Several turns to Technology, Social Construction, Representation, and the Nonmodern

Fleck was writing in the 20s and 30s up until his eventual incarceration in a Nazi concentration camp (where he was forced to work on and eventually invented a typhus vaccine in a German army hospital through experimentation on prisoners). He survived but his work on epistemology in this later period is not as widely cited. Kuhn’s Structure of Scientific Revolutions was originally published in 1962 and, while the discipline has moved and improved beyond the theory of Kuhnian revolutions, it is still a foundational text in STS.

The STS work of the 70s and 80s laid the groundwork for the established field it is today. Much of what was written in this time was the result of a symbiotic relationship between counterculture and critical thought applied to science and technology. Langdon Winner’s Autonomous Technology (1977), Evelyn Fox Keller’s Reflections on Gender and Science (1985) and Bruno Latour and Steve Woolgar’s Laboratory Life (1979) are indicative of this period of writing. These texts, along with dozens of articles, essays, and books by (in no particular order) Donald MacKenzie, Sal Restivo, David Noble, Sandra Harding, Donna Haraway, Andrew Pickering, Michel Callon, Wiebe Bijker, Thomas Hughes, and Trevor Pinch began to develop a coherent rebuttal to the dominant idea that technologies are apolitical tools and science merely observes and records objective facts.

Winner’s two books in this period aforementioned Autonomous Technologies and his 1986 book The Whale and the Reactor built off of previous work by Jacques Ellul and Lewis Mumford and showed that technological artifacts have their own politics. (I summarize that argument here.) Keller’s work began one of STS’s longest-standing projects: revealing how the history of science and technology buries the contributions of women and even defines contributions to science as activities typically performed by men. Latour and Woolgar’s ethnography of the Jonas Salk laboratory was the first study to use the tools of anthropology on a thoroughly modern field site. This launched a long-standing tradition of seeing scientific objects and theoretical models as cultural artifacts as well.

By the end of the 80s and into the first half of the 90s several major projects had solidified into recognizable schools of thought and theories: The Sociology of Scientific Knowledge (SSK) and Social Construction of Technology (SCoT) continued where Fleck left off and produced dense and elaborate accounts of technological invention and scientific discovery. Everything from the design of 13th century Portuguese ships of war (Law, 1987) to Bakelite plastic and fluorescent lighting (Bijker 1997) was gone over with a fine tooth comb. These authors were after two very big ideas. The first was that all science and technology was socially constructed, meaning that everything “could have been otherwise” but wasn’t due to historical, social, and cultural factors. Second, these authors wanted to know what made a technology “stabilize” into the general form we come to recognize. This usually involved investigating the working definitions of technoscientific concepts like accuracy and precision. How accurate is accurate enough? Does accuracy work the same way in nuclear missile design and furniture construction? The answers were always extremely qualified and usually involved the phrase, “it’s more complicated than that.”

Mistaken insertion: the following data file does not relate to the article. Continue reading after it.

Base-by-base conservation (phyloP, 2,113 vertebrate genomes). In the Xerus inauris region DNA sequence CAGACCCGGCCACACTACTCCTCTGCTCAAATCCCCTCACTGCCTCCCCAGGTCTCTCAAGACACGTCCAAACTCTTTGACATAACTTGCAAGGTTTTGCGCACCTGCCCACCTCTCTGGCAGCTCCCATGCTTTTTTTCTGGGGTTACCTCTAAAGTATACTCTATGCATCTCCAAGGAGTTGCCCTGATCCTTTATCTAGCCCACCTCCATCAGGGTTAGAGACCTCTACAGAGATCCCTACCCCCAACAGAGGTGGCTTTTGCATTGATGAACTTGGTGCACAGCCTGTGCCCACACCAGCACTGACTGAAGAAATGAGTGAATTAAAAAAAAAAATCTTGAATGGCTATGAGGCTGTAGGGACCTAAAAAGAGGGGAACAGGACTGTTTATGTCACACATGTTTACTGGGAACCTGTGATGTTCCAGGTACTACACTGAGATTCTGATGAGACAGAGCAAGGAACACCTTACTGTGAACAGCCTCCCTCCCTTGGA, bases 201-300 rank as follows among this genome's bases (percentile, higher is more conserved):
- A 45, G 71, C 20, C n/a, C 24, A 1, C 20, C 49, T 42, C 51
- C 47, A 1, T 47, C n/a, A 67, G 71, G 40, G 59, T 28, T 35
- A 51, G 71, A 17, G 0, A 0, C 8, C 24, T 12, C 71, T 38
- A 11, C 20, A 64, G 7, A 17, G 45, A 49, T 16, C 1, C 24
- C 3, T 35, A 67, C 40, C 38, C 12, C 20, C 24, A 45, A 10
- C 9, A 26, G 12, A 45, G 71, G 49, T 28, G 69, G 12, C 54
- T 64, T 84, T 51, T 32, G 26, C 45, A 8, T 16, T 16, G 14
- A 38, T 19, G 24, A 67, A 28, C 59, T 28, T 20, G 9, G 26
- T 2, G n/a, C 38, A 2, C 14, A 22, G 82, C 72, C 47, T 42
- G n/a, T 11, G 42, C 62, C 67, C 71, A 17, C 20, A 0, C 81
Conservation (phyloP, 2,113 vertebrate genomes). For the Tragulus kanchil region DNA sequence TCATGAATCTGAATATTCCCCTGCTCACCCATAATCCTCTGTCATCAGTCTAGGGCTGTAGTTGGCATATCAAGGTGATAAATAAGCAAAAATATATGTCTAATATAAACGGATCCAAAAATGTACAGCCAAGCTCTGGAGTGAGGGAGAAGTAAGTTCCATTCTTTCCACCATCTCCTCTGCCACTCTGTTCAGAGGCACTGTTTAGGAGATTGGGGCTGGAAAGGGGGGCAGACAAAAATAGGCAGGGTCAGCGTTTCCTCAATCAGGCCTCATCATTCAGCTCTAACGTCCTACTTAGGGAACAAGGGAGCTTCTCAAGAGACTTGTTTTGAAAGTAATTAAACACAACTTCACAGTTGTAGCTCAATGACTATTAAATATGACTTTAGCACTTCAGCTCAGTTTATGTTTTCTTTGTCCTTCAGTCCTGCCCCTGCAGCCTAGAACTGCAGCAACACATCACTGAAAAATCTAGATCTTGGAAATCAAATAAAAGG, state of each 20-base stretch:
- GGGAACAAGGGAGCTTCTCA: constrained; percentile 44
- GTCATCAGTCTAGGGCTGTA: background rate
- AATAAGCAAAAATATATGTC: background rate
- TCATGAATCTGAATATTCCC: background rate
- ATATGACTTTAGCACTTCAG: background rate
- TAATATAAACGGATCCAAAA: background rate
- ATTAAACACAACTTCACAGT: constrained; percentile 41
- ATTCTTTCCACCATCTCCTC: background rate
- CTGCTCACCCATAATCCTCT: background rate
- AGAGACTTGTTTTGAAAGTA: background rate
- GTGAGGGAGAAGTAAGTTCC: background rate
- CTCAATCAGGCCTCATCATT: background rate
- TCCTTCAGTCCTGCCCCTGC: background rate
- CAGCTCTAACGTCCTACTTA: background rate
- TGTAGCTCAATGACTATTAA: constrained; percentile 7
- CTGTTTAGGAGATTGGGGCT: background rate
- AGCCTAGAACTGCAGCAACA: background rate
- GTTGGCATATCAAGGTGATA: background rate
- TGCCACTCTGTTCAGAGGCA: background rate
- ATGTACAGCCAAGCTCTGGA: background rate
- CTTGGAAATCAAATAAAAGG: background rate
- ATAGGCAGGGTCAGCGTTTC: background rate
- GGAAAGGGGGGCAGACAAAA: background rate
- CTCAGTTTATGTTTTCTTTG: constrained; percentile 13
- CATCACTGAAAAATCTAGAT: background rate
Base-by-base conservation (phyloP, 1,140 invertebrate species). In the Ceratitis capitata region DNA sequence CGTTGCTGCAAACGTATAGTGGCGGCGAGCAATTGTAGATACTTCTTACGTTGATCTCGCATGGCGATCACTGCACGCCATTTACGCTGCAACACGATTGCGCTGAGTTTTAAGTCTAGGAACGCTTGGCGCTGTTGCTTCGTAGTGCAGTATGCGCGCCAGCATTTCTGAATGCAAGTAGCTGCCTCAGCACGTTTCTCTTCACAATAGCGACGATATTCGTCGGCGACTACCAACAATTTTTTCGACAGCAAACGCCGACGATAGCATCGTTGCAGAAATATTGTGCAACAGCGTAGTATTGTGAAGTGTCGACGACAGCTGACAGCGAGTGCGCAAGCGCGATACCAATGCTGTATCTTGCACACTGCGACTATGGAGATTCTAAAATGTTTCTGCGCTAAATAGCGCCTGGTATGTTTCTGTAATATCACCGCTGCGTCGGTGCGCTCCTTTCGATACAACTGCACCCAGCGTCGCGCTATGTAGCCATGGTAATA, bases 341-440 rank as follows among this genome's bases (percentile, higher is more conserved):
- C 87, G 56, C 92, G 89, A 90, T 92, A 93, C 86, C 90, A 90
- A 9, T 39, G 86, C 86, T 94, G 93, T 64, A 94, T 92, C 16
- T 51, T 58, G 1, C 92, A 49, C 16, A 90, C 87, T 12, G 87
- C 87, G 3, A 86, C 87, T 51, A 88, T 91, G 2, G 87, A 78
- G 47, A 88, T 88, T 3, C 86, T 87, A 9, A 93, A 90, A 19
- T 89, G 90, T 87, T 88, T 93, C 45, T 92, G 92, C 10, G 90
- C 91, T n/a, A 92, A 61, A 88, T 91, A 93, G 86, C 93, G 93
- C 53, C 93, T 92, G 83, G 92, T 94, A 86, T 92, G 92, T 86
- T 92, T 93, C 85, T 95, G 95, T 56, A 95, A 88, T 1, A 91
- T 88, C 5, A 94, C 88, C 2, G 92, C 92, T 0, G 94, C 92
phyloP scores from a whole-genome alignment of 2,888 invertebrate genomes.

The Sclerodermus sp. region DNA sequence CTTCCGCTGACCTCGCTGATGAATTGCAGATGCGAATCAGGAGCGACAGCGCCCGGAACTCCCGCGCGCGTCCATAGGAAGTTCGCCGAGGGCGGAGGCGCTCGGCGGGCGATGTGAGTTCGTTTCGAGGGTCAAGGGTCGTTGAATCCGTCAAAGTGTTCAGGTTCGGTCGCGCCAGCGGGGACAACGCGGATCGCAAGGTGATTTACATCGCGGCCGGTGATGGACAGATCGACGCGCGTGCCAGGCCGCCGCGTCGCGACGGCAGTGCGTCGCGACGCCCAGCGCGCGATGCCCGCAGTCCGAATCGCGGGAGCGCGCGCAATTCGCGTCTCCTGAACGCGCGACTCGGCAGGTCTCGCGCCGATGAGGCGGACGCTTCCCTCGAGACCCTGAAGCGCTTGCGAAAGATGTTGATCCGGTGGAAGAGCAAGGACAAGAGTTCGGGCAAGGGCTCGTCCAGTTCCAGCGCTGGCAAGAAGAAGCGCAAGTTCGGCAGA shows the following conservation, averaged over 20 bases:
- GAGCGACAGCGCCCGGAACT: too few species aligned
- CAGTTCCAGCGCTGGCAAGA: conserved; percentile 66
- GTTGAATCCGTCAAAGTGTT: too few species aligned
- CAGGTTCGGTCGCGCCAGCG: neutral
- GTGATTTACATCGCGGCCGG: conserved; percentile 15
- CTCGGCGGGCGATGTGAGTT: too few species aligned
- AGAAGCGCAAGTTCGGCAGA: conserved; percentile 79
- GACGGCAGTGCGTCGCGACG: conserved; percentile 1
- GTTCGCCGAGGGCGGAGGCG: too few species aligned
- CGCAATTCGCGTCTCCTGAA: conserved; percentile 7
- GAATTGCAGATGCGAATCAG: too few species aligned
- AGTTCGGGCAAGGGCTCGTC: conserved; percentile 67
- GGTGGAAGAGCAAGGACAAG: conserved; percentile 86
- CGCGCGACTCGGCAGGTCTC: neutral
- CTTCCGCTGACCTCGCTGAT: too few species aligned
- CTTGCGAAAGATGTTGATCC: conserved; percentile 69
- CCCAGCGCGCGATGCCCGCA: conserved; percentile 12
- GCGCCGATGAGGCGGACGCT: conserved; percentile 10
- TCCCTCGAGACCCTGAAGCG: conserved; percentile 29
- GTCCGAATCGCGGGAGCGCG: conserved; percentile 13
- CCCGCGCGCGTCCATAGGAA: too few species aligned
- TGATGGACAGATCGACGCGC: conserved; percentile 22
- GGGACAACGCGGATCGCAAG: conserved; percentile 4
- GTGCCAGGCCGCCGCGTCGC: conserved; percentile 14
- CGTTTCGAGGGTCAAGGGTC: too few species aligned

Latour and Woolgar’s ethnography of a laboratory began a tradition of studying the scientific process and how it came to develop representations of our world. Scientific instruments, Latour and Woolgar argued, inscribed invisible forces onto tangible and exchangeable documents and it was this process of inscription that was the over-looked but crucial process (along with high social standing) that made it possible to form arguments about the world. A sizeable portion of STS literature is devoted to articulating just how technoscientific objects mediate and represent the world around us. Obviously there’s a lot of overlap here with the work founded by Winner, who reminds us that this representation can have political consequences and/or motivations.